Wednesday, October 29, 2008

When the Frost is On the Punkin

Okay, no eloquent prose here. I love autumn. I think it's my favorite time of year. Some would see it as an ending and, indeed, it is. The winding down of long, leisurely summer days, vacations, heatwaves, activity; the preemptor to the coming winter when life lay frozen in its midst.

To me, it is comforting, like warm blankets on a cold night or a tender hug. I can almost feel it wrap its strong arms around me and hold me close. A dear friend coming again to visit for a season, reminding me of friends and family and special moments. Stirring in me a childlike glee as we marvel at the majesty unfolding before us. We walk in the crisp autumn air, kicking at piles of damp leaves ever growing at our feet, gazing wordlessly as the green of summer fades to the vibrancy of autumn hues: gold and red and orange, all shades in between. We dance as God would have us to do as we delight in His handiwork.

I woke this morning to greet my dear old friend, Keats' "season of mists and yellow fruitfulness," as our first frost lay lightly on the grass outside my window. The crisp air filled my nostrils, the leaves were at their glorious peak; my heart and spirit stirred. Autumn brings nature's last hurrah before the winter settles in. It calls us to gather as the squirrels their nuts, the farmers their harvest; we gather close family and friends, and memories, and we anticipate getting together again and all the things we love to do in the fall: sitting around a campfire roasting marshmallows and telling funny stories, lighting cozy, warm fireplaces and snuggling together, walking in the woods, kicking at the leaves, opening our homes to kin and guests, family all the same, giving thanks, and some would say football.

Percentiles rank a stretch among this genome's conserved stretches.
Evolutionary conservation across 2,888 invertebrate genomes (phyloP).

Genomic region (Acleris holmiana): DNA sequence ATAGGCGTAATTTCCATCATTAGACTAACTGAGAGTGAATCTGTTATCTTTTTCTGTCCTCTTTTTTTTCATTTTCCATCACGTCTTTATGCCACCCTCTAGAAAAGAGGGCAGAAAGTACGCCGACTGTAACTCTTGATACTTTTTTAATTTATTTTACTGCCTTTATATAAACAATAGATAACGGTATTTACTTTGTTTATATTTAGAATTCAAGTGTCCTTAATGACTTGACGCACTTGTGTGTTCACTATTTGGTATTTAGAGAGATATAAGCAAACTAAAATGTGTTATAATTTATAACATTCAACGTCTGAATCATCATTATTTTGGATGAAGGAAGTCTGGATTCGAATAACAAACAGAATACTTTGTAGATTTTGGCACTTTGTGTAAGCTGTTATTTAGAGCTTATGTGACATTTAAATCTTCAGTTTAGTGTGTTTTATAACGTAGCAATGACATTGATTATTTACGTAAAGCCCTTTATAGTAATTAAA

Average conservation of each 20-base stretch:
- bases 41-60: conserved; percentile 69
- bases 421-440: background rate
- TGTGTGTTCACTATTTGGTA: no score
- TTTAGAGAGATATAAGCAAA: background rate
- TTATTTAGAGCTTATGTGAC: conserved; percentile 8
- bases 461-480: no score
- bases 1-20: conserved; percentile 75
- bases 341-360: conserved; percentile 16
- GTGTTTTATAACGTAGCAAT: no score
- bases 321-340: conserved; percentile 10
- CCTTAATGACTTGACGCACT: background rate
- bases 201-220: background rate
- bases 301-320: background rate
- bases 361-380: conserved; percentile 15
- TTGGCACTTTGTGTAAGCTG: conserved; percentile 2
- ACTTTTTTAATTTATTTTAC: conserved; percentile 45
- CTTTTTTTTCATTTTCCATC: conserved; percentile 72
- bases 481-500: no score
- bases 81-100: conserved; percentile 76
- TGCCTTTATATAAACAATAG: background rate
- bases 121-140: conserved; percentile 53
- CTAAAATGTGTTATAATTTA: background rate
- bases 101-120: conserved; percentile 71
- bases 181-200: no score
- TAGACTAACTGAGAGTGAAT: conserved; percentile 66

Fall is the most special season for entertaining human folk and, as James Whitcomb Riley surmised, angels.

"When the Frost is on the Punkin"

When the frost is on the punkin and the fodder's in the shock,
And you hear the kyouck and gobble of the struttin' turkey-cock,
And the clackin' of the guineys, and the cluckin' of the hens,
And the rooster's hallylooyer as he tiptoes on the fence;
O, it's then the time a feller is a-feelin' at his best,
With the risin' sun to greet him from a night of peaceful rest,
As he leaves the house, bareheaded, and goes out to feed the stock,
When the frost is on the punkin and the fodder's in the shock.

They's something kindo' harty-like about the atmusfere
When the heat of summer's over and the coolin' fall is here—
Of course we miss the flowers, and the blossoms on the trees,
And the mumble of the hummin'-birds and buzzin' of the bees;
But the air's so appetizin'; and the landscape through the haze
Of a crisp and sunny morning of the airly autumn days
Is a pictur' that no painter has the colorin' to mock—
When the frost is on the punkin and the fodder's in the shock.

The husky, rusty russel of the tossels of the corn,
And the raspin' of the tangled leaves as golden as the morn;
The stubble in the furries—kindo' lonesome-like, but still
A-preachin' sermuns to us of the barns they growed to fill;
The strawstack in the medder, and the reaper in the shed;
The hosses in theyr stalls below—the clover overhead!—
O, it sets my hart a-clickin' like the tickin' of a clock,
When the frost is on the punkin and the fodder's in the shock.

Then your apples all is gethered, and the ones a feller keeps
Is poured around the cellar-floor in red and yaller heaps;
And your cider-makin's over, and your wimmern-folks is through
With theyr mince and apple-butter, and theyr souse and sausage too!... I don't know how to tell it—but ef such a thing could be
As the angels wantin' boardin', and they'd call around on me—
I'd want to 'commodate 'em—all the whole-indurin' flock—
When the frost is on the punkin and the fodder's in the shock.

James Whitcomb Riley. 1853–1916
(Louis Untermeyer, ed.
(1885–1977). Modern American Poetry. 1919. )
Have a blessed day!

1 comment:

Junosmom said...

It's good to see you blogging again. I have added you to my Google Reader so I don't miss a post or commenting.